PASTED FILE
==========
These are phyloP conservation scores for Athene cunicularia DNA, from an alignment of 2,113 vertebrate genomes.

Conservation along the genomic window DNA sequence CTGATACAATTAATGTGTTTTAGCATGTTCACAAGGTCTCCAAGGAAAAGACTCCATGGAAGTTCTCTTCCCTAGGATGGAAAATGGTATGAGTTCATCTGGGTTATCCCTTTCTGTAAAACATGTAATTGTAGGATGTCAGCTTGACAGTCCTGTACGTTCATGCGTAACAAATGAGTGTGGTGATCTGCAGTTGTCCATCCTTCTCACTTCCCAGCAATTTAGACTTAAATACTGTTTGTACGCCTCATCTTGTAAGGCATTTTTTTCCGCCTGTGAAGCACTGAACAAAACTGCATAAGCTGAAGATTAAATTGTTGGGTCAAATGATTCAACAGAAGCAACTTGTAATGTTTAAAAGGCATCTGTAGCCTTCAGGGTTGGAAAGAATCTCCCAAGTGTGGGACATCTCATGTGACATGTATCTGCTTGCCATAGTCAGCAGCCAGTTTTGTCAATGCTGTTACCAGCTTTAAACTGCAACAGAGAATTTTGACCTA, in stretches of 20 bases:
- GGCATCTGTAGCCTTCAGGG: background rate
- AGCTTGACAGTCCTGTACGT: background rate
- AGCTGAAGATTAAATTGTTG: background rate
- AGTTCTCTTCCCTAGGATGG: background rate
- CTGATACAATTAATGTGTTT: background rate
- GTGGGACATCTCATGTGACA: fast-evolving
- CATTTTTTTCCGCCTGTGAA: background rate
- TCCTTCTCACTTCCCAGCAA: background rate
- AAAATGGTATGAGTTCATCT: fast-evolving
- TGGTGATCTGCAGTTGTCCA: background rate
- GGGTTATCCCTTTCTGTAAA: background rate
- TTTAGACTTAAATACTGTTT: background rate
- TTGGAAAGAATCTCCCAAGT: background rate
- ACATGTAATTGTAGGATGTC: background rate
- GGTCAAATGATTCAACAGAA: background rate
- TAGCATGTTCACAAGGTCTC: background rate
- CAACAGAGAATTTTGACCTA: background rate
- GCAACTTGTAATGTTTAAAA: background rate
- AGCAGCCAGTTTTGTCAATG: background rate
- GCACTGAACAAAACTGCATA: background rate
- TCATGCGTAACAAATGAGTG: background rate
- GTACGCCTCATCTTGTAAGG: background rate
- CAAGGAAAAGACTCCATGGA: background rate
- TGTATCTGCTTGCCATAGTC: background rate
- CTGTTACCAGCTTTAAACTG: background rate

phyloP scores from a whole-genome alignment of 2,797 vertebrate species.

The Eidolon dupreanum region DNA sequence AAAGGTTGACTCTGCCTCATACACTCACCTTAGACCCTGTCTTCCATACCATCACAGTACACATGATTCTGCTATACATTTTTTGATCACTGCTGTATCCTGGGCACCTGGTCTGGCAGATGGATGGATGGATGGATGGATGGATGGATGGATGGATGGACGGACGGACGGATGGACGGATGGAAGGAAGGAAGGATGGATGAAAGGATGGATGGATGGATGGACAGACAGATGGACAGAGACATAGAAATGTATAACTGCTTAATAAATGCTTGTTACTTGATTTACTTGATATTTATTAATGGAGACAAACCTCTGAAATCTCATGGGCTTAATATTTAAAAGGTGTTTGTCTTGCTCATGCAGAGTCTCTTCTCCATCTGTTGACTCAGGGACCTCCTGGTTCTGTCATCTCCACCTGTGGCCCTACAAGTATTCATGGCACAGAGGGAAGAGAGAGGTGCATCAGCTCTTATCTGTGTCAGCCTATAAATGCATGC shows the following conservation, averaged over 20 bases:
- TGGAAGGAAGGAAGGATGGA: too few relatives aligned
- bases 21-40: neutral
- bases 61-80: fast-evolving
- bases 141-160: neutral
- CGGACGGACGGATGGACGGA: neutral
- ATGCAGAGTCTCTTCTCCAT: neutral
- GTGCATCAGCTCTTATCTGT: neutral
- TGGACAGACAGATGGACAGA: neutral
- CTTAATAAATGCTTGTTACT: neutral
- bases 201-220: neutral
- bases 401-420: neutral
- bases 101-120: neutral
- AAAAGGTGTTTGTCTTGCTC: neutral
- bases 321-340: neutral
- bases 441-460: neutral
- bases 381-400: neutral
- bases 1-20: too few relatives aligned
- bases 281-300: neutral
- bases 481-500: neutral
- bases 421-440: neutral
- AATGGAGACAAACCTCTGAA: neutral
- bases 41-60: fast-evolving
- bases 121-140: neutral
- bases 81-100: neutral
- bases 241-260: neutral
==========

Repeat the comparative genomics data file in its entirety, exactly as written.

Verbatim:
These are phyloP conservation scores for Athene cunicularia DNA, from an alignment of 2,113 vertebrate genomes.

Conservation along the genomic window DNA sequence CTGATACAATTAATGTGTTTTAGCATGTTCACAAGGTCTCCAAGGAAAAGACTCCATGGAAGTTCTCTTCCCTAGGATGGAAAATGGTATGAGTTCATCTGGGTTATCCCTTTCTGTAAAACATGTAATTGTAGGATGTCAGCTTGACAGTCCTGTACGTTCATGCGTAACAAATGAGTGTGGTGATCTGCAGTTGTCCATCCTTCTCACTTCCCAGCAATTTAGACTTAAATACTGTTTGTACGCCTCATCTTGTAAGGCATTTTTTTCCGCCTGTGAAGCACTGAACAAAACTGCATAAGCTGAAGATTAAATTGTTGGGTCAAATGATTCAACAGAAGCAACTTGTAATGTTTAAAAGGCATCTGTAGCCTTCAGGGTTGGAAAGAATCTCCCAAGTGTGGGACATCTCATGTGACATGTATCTGCTTGCCATAGTCAGCAGCCAGTTTTGTCAATGCTGTTACCAGCTTTAAACTGCAACAGAGAATTTTGACCTA, in stretches of 20 bases:
- GGCATCTGTAGCCTTCAGGG: background rate
- AGCTTGACAGTCCTGTACGT: background rate
- AGCTGAAGATTAAATTGTTG: background rate
- AGTTCTCTTCCCTAGGATGG: background rate
- CTGATACAATTAATGTGTTT: background rate
- GTGGGACATCTCATGTGACA: fast-evolving
- CATTTTTTTCCGCCTGTGAA: background rate
- TCCTTCTCACTTCCCAGCAA: background rate
- AAAATGGTATGAGTTCATCT: fast-evolving
- TGGTGATCTGCAGTTGTCCA: background rate
- GGGTTATCCCTTTCTGTAAA: background rate
- TTTAGACTTAAATACTGTTT: background rate
- TTGGAAAGAATCTCCCAAGT: background rate
- ACATGTAATTGTAGGATGTC: background rate
- GGTCAAATGATTCAACAGAA: background rate
- TAGCATGTTCACAAGGTCTC: background rate
- CAACAGAGAATTTTGACCTA: background rate
- GCAACTTGTAATGTTTAAAA: background rate
- AGCAGCCAGTTTTGTCAATG: background rate
- GCACTGAACAAAACTGCATA: background rate
- TCATGCGTAACAAATGAGTG: background rate
- GTACGCCTCATCTTGTAAGG: background rate
- CAAGGAAAAGACTCCATGGA: background rate
- TGTATCTGCTTGCCATAGTC: background rate
- CTGTTACCAGCTTTAAACTG: background rate

phyloP scores from a whole-genome alignment of 2,797 vertebrate species.

The Eidolon dupreanum region DNA sequence AAAGGTTGACTCTGCCTCATACACTCACCTTAGACCCTGTCTTCCATACCATCACAGTACACATGATTCTGCTATACATTTTTTGATCACTGCTGTATCCTGGGCACCTGGTCTGGCAGATGGATGGATGGATGGATGGATGGATGGATGGATGGATGGACGGACGGACGGATGGACGGATGGAAGGAAGGAAGGATGGATGAAAGGATGGATGGATGGATGGACAGACAGATGGACAGAGACATAGAAATGTATAACTGCTTAATAAATGCTTGTTACTTGATTTACTTGATATTTATTAATGGAGACAAACCTCTGAAATCTCATGGGCTTAATATTTAAAAGGTGTTTGTCTTGCTCATGCAGAGTCTCTTCTCCATCTGTTGACTCAGGGACCTCCTGGTTCTGTCATCTCCACCTGTGGCCCTACAAGTATTCATGGCACAGAGGGAAGAGAGAGGTGCATCAGCTCTTATCTGTGTCAGCCTATAAATGCATGC shows the following conservation, averaged over 20 bases:
- TGGAAGGAAGGAAGGATGGA: too few relatives aligned
- bases 21-40: neutral
- bases 61-80: fast-evolving
- bases 141-160: neutral
- CGGACGGACGGATGGACGGA: neutral
- ATGCAGAGTCTCTTCTCCAT: neutral
- GTGCATCAGCTCTTATCTGT: neutral
- TGGACAGACAGATGGACAGA: neutral
- CTTAATAAATGCTTGTTACT: neutral
- bases 201-220: neutral
- bases 401-420: neutral
- bases 101-120: neutral
- AAAAGGTGTTTGTCTTGCTC: neutral
- bases 321-340: neutral
- bases 441-460: neutral
- bases 381-400: neutral
- bases 1-20: too few relatives aligned
- bases 281-300: neutral
- bases 481-500: neutral
- bases 421-440: neutral
- AATGGAGACAAACCTCTGAA: neutral
- bases 41-60: fast-evolving
- bases 121-140: neutral
- bases 81-100: neutral
- bases 241-260: neutral